5 Feb 2016

Locals wary of West Coast policing changes

11:29 am on 5 February 2016

The loss of Karamea's only constable will lead to an increase in crime, Buller District Mayor Garry Howard says.

Mr Howard co-chaired a meeting last night where 350 residents voiced their concern about a review aiming to centralise several police services in Greymouth.

Police are proposing the town's sole police role to be axed, although a patrol base would remain and a police presence would be managed seasonally.

With the nearest police 66 kilometres away, crime will rise, Mr Howard said.

"If you don't have him there crime will certainly go up. It's as simple as, if you know you've got a local police officer will you drive home from the local pub, or if the local policeman is an hour and a half away, will you drive home?"

People will decide to drink and drive if they don't think they will be caught, he said.

The next closest police, 66km away, only worked 24 days a month, and the next closest would be more than 90km away.

Buller District Council acting chief executive Craig Scanlon said about 350 people turned out to the meeting in Westport last night to air their concerns about the review, which aims to centralise several police services in Greymouth.

Tasman District commander superintendent Karyn Malthus said a new tactical squad with a focus on organised crime was aimed at enhancing policing on the West Coast area, which was raised by staff during last year's review.

Earlier she said the review would not reduce overall staff numbers - but some roles would go, while others would be created.

Mr Scanlon co-chaired the meeting with Mr Howard, and police were on hand to answer questions.

He said the large turnout at such short notice was a reflection of the mood of the community.

Mr Scanlon said residents were confused when statistics showed 63 percent of youth crime recorded on the West Coast occurred in the Buller area with less in the Grey and Westland districts. It added more uncertainty to an area reeling in economic hardship.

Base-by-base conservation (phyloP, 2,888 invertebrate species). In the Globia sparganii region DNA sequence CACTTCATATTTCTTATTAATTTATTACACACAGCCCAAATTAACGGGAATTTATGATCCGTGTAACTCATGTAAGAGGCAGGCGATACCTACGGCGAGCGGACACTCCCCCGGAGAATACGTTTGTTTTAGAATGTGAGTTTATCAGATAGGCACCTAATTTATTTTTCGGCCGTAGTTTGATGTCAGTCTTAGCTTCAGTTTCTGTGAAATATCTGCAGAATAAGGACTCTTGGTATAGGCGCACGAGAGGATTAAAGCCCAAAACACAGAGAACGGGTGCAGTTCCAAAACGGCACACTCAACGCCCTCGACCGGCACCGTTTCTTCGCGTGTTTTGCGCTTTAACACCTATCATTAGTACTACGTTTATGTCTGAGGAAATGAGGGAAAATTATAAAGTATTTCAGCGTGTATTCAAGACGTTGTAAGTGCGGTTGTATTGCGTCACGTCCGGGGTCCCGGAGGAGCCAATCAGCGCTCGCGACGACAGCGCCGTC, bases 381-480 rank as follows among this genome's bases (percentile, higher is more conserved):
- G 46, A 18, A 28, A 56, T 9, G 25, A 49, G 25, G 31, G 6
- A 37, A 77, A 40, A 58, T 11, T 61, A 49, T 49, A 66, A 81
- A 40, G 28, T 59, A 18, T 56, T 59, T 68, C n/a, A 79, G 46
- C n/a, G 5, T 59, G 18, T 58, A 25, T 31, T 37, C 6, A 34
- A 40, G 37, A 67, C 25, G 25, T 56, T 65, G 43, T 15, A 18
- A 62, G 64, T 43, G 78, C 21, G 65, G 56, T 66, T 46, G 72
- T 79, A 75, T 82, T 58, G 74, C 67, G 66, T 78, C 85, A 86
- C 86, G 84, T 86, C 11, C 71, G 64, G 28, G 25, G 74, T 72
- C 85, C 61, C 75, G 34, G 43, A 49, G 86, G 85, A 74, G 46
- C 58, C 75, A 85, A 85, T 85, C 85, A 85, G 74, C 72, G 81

"The justification it's worked as a model in other parts of the country doesn't wash with us. It worked in other areas because they chucked significant increases to staff in those areas to make it work. They're actually re-deploying the same amount of resources to the West Coast but taking them out of the Buller."

He said it was apparent a lot of people left last night's meeting more frustrated than when they arrived.

Mr Howard said the turnout, at such short notice, sent a clear message that the community was unhappy.

"A report summary was only made available on the 25th of January and submissions close on the 19th of February which does not allow a great deal of time for public consideration and feedback.

"We are being forced to take on board the implications and make submissions within a 24-day period. It would have been reasonable to have engagement with the public through the review process, possibly some community focus groups or discussion with community support organisations."

He said the challenges facing the community meant it was "not the time to pressure-cook change", but it appeared the process was being forced through.

West Coast Police will be in Greymouth today and in Karamea on Monday to talk with the public about the service delivery review.

West Coast Area Commander Inspector Mel Aitken and local staff will be available to explain the proposal and clarify any matters.

Karyn Malthus said police staff, the community and stakeholders would be consulted before a final decision was due by the end of March.